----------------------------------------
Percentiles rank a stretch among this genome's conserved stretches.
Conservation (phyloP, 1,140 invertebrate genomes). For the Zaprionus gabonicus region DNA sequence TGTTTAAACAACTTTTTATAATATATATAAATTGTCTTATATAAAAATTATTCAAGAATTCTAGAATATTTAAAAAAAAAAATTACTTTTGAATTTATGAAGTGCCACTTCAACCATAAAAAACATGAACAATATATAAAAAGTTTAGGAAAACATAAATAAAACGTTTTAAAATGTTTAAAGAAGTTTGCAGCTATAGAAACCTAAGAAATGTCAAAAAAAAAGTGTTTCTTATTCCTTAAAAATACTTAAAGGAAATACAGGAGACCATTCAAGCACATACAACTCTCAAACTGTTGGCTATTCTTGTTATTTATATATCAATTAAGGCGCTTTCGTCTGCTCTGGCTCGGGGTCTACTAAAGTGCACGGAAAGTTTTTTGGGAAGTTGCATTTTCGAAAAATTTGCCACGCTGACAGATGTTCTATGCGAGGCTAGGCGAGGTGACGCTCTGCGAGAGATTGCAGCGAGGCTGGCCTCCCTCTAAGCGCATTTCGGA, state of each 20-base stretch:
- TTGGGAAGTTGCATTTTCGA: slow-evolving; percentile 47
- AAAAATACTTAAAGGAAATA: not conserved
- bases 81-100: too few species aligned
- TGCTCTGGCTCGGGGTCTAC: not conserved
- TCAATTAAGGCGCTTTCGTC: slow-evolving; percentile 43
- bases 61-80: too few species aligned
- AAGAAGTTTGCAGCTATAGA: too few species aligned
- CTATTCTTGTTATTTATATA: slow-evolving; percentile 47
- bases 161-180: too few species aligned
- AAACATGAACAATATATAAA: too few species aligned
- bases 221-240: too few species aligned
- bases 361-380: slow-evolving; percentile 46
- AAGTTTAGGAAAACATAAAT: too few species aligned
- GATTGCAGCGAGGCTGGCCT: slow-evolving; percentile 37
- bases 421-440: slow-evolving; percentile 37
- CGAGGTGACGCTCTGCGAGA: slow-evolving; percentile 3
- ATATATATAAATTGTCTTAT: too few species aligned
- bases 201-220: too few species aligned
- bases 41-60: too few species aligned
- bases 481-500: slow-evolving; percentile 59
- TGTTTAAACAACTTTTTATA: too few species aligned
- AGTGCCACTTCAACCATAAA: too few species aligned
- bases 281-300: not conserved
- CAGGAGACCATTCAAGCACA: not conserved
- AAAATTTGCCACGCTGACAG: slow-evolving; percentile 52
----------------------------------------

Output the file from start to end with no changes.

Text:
Percentiles rank a stretch among this genome's conserved stretches.
Conservation (phyloP, 1,140 invertebrate genomes). For the Zaprionus gabonicus region DNA sequence TGTTTAAACAACTTTTTATAATATATATAAATTGTCTTATATAAAAATTATTCAAGAATTCTAGAATATTTAAAAAAAAAAATTACTTTTGAATTTATGAAGTGCCACTTCAACCATAAAAAACATGAACAATATATAAAAAGTTTAGGAAAACATAAATAAAACGTTTTAAAATGTTTAAAGAAGTTTGCAGCTATAGAAACCTAAGAAATGTCAAAAAAAAAGTGTTTCTTATTCCTTAAAAATACTTAAAGGAAATACAGGAGACCATTCAAGCACATACAACTCTCAAACTGTTGGCTATTCTTGTTATTTATATATCAATTAAGGCGCTTTCGTCTGCTCTGGCTCGGGGTCTACTAAAGTGCACGGAAAGTTTTTTGGGAAGTTGCATTTTCGAAAAATTTGCCACGCTGACAGATGTTCTATGCGAGGCTAGGCGAGGTGACGCTCTGCGAGAGATTGCAGCGAGGCTGGCCTCCCTCTAAGCGCATTTCGGA, state of each 20-base stretch:
- TTGGGAAGTTGCATTTTCGA: slow-evolving; percentile 47
- AAAAATACTTAAAGGAAATA: not conserved
- bases 81-100: too few species aligned
- TGCTCTGGCTCGGGGTCTAC: not conserved
- TCAATTAAGGCGCTTTCGTC: slow-evolving; percentile 43
- bases 61-80: too few species aligned
- AAGAAGTTTGCAGCTATAGA: too few species aligned
- CTATTCTTGTTATTTATATA: slow-evolving; percentile 47
- bases 161-180: too few species aligned
- AAACATGAACAATATATAAA: too few species aligned
- bases 221-240: too few species aligned
- bases 361-380: slow-evolving; percentile 46
- AAGTTTAGGAAAACATAAAT: too few species aligned
- GATTGCAGCGAGGCTGGCCT: slow-evolving; percentile 37
- bases 421-440: slow-evolving; percentile 37
- CGAGGTGACGCTCTGCGAGA: slow-evolving; percentile 3
- ATATATATAAATTGTCTTAT: too few species aligned
- bases 201-220: too few species aligned
- bases 41-60: too few species aligned
- bases 481-500: slow-evolving; percentile 59
- TGTTTAAACAACTTTTTATA: too few species aligned
- AGTGCCACTTCAACCATAAA: too few species aligned
- bases 281-300: not conserved
- CAGGAGACCATTCAAGCACA: not conserved
- AAAATTTGCCACGCTGACAG: slow-evolving; percentile 52